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How to prove forgery Fraud, Embezzlement, Bad Checks

Discussion in 'Criminal Charges' started by Proud_parent007, Oct 4, 2020.

  1. Proud_parent007

    Proud_parent007 Law Topic Starter New Member

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    Jurisdiction:
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    I am an officer of a c-corp. My partner is a share holder through an agreement made on a notarized copy. But he is actively involved in running the company, we share email addresses and he has bank details. He has occasionally done forgeries with out my consent on some documents. When I caught that he says that my consent is assumed because I gave my email address and bank details.

    Is that going to be a valid argument in court? I am scared to sue him for the fear of losing my case
     
  2. Michael Wechsler

    Michael Wechsler Administrator Staff Member

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    From my experience, combating forgery in court may require the use of a report and/or testimony of a handwriting analysis expert. But that isn't the issue here. The issue here appears to be one of consent. I am not sure I understand your argument. If you provided your partner with consent to carry out a transaction and he signed your name to effectuate the transaction with your knowledge this would happen or likely be needed to occur, what is your objection?
     
  3. army judge

    army judge Super Moderator

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    YOU need NOT prove any crime.

    Society has created various federal, state, and local law enforcement agencies to nab criminals and prosecutors who PROVE their crimes before a court of law.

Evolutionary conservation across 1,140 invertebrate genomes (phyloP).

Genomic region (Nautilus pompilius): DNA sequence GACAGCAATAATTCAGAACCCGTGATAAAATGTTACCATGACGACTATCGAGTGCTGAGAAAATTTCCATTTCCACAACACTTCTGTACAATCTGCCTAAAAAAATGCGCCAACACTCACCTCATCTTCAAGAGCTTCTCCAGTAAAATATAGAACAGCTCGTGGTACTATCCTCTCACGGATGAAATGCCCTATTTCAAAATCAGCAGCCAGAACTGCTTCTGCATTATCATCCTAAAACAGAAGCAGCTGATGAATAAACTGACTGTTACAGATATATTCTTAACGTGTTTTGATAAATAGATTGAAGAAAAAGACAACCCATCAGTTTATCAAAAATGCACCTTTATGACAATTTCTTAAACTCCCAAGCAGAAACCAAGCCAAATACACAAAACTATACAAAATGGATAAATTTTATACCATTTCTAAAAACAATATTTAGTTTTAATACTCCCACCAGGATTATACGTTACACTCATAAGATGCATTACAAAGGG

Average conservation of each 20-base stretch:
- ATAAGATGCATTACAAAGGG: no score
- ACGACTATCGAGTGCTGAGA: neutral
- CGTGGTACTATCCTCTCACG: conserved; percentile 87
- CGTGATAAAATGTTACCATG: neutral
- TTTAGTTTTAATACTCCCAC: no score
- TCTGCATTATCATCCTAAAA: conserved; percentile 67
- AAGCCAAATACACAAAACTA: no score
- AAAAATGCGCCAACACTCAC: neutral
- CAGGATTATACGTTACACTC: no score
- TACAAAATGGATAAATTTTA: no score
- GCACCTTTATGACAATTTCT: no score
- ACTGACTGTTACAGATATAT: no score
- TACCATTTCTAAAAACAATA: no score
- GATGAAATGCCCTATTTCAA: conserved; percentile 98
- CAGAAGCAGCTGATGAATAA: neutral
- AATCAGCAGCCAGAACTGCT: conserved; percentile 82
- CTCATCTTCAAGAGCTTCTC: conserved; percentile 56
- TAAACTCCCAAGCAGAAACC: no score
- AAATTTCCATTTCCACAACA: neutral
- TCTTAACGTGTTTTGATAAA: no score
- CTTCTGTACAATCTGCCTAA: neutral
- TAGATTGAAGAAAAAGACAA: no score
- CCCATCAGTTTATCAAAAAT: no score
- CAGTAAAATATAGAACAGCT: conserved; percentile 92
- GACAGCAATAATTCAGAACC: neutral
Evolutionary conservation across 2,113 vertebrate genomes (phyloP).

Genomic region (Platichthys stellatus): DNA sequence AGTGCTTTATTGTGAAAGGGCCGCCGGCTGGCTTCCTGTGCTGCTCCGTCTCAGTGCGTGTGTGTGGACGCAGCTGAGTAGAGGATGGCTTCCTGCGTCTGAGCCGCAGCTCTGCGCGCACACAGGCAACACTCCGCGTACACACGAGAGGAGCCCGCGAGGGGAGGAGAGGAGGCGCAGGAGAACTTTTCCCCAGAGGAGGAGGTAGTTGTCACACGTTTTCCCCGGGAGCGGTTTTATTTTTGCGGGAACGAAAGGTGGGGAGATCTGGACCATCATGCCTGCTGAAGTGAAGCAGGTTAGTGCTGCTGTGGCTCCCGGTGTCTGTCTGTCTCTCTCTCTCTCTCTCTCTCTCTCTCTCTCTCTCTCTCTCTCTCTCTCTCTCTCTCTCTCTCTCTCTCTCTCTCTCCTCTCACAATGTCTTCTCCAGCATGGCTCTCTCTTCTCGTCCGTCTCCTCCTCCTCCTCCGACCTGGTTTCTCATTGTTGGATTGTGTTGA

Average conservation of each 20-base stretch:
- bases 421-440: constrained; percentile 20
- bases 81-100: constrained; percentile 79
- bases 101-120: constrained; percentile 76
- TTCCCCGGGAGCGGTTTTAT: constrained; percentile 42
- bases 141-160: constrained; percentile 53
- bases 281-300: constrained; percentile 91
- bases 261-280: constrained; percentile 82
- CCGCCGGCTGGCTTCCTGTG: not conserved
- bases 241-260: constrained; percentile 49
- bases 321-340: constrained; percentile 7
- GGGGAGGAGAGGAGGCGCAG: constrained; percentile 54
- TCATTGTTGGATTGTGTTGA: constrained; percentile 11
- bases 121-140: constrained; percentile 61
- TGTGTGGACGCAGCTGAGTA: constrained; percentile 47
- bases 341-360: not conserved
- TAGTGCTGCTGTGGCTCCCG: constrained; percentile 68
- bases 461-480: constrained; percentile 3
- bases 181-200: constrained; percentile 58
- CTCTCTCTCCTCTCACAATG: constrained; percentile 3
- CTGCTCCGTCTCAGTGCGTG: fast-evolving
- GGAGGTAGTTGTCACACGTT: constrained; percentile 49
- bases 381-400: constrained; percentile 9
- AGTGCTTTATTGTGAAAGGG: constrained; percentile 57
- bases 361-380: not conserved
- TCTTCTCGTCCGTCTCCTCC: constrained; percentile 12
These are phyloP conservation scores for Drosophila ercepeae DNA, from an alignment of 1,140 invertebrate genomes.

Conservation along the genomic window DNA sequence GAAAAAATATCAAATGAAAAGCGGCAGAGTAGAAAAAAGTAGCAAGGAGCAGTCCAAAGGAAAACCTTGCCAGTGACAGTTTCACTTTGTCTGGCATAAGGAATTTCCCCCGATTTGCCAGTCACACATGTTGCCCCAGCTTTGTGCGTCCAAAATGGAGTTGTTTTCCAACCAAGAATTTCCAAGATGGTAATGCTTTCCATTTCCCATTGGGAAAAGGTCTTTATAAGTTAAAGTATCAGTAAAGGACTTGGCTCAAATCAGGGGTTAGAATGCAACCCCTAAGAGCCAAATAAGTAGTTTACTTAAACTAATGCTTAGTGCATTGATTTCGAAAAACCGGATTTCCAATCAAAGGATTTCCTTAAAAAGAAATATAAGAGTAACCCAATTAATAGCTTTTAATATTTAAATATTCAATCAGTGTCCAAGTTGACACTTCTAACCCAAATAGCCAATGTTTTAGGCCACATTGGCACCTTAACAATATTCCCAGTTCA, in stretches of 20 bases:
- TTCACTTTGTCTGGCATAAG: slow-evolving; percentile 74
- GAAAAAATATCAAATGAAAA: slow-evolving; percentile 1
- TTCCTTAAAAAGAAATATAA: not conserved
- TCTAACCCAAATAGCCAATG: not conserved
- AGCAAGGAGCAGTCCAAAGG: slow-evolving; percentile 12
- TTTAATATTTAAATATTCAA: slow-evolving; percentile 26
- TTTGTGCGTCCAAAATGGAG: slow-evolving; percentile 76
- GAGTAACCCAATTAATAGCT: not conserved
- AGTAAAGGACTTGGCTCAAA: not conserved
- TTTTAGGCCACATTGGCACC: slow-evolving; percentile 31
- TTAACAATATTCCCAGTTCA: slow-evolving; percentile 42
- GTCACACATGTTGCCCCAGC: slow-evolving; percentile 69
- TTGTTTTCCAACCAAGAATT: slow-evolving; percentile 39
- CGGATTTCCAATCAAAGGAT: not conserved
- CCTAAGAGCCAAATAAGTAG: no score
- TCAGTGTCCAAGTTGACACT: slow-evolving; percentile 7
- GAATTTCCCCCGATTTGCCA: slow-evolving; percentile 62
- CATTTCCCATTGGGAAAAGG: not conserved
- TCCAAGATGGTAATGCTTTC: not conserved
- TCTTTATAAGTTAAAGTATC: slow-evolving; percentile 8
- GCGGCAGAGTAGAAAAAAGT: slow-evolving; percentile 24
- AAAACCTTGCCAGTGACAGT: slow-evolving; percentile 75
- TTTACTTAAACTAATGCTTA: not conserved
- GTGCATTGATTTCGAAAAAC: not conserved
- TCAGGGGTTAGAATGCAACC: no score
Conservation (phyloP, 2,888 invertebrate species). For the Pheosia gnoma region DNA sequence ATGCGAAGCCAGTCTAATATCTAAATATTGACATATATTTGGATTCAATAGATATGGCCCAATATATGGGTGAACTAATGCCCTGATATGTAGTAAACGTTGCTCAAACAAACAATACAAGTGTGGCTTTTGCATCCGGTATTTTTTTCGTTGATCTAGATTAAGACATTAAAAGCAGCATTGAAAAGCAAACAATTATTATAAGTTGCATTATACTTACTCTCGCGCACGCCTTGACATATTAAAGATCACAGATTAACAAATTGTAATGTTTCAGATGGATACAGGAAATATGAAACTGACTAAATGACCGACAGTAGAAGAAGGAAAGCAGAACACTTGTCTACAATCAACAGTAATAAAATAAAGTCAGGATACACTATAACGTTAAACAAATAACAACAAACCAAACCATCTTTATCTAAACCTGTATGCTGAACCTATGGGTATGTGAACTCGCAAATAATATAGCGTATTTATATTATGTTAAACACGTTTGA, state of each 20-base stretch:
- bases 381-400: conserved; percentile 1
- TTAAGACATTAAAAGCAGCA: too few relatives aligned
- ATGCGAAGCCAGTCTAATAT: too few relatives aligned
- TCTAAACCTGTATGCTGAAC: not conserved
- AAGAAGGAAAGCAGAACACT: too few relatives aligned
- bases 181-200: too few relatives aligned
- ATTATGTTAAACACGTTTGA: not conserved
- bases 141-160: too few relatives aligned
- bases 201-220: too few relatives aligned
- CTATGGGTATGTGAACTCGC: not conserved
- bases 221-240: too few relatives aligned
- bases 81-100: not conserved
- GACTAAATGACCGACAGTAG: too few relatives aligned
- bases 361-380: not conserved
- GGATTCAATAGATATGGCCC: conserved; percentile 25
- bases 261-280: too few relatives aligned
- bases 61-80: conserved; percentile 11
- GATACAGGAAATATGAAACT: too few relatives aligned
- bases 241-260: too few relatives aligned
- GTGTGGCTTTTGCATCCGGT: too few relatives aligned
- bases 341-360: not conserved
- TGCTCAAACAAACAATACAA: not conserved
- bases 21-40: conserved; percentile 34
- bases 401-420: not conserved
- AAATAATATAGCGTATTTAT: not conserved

I suggest you contact your local county sheriff or police agency and ask one or both of them to investigate the crimes a person has been committing.

    Heck, you can even contact your local district attorney (or whatever the officer is called in NJ), and ask for a crime to be investigated.
     
  4. adjusterjack

    adjusterjack Super Moderator

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  5. Michael Wechsler

    Michael Wechsler Administrator Staff Member

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    I don't know if it's the case here but I've had people approach me with potential "cases" of malfeasance where they didn't actually put the pen and ink on the paper but put forward the action into motion. When the malfeasance was discovered there was a backtracking on whether consent was truly given: "sure I gave the employee the bank account number, the routing number, account name and all the vital information but I didn't actually sign on the dotted line to carry out the transaction so it's not my responsibility." When there is a paper/email trail that establishes everything up to the part of actually signing on the dotted line, good luck with making the argument that you were innocently blindsided by what transpired without your consent. After hearing that point they are apprehensive about bringing a case or having as strong a defense as they had hoped.
     
  6. zddoodah

    zddoodah Well-Known Member

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    Corporations don't have partners, so when you refer to your "partner," are you talking about a boyfriend or girlfriend? Or do you just mean another shareholder of the corporation? Also, "a notarized copy" of what?

    No.

    Sounds like you should be conferring with a local attorney about how best to get rid of your "partner" by buying him out, dissolving the corporation or other means.
     
  7. Michael Wechsler

    Michael Wechsler Administrator Staff Member

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    Might just be a colloquialism, e.g. a business partner with whom you're working in the form of an incorporated business.
     

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